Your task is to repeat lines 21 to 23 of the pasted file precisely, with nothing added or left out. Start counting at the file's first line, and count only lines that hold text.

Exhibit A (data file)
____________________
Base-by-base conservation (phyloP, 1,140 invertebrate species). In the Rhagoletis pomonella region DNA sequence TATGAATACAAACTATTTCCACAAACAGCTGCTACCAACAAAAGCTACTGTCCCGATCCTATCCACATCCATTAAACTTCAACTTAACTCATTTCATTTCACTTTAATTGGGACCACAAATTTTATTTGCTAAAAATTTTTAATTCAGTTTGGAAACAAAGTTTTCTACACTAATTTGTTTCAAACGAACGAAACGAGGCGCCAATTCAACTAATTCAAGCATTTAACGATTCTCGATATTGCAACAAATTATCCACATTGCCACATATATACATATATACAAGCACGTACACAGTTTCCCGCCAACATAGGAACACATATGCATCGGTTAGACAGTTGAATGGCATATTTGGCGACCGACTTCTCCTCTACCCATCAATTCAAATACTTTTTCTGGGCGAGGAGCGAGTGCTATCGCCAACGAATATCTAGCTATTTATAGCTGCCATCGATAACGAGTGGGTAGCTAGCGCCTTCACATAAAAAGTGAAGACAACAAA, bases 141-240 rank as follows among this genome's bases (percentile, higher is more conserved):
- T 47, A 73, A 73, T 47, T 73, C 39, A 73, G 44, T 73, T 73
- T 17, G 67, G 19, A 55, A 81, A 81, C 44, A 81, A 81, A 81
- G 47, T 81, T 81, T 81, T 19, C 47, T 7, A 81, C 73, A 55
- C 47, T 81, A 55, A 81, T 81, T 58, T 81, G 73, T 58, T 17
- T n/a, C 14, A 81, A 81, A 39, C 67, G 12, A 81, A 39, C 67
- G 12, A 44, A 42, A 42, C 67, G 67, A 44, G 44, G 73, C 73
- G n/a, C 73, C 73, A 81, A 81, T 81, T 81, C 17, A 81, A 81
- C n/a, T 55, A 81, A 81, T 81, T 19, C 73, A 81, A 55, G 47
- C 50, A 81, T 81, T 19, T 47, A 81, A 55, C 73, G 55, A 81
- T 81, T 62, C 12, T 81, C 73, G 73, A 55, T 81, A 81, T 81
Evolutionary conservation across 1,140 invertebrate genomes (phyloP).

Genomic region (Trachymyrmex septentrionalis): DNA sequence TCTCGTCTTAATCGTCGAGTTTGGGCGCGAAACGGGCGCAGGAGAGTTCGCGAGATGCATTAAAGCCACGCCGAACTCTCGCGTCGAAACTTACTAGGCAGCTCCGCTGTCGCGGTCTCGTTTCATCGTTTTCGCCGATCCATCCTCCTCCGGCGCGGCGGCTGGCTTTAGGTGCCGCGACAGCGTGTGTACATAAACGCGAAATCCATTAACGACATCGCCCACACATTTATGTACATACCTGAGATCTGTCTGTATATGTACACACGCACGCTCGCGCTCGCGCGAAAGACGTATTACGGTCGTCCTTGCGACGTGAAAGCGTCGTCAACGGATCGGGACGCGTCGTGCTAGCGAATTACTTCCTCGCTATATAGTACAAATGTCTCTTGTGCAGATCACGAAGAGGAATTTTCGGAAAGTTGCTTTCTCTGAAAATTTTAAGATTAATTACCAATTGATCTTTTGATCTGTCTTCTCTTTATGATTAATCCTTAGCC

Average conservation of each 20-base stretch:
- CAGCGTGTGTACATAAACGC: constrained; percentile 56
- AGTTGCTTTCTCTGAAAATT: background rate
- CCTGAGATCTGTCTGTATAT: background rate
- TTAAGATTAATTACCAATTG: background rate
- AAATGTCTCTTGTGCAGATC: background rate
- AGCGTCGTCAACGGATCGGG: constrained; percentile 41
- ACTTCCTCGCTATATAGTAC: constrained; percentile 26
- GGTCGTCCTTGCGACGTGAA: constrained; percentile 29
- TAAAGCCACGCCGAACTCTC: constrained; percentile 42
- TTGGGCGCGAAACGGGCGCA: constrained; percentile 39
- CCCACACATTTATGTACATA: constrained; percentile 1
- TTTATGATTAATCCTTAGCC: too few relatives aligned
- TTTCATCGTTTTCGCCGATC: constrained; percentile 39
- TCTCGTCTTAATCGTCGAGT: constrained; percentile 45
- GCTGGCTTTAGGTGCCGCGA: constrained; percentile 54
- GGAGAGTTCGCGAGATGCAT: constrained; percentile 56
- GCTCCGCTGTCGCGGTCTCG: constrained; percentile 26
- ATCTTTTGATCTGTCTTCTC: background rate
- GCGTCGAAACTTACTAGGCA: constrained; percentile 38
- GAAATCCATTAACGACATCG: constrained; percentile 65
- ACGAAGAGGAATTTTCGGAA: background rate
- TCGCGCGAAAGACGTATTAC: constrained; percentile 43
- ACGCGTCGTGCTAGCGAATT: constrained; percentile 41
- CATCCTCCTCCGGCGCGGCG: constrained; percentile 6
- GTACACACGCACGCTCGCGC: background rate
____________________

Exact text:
- ACTTCCTCGCTATATAGTAC: constrained; percentile 26
- GGTCGTCCTTGCGACGTGAA: constrained; percentile 29
- TAAAGCCACGCCGAACTCTC: constrained; percentile 42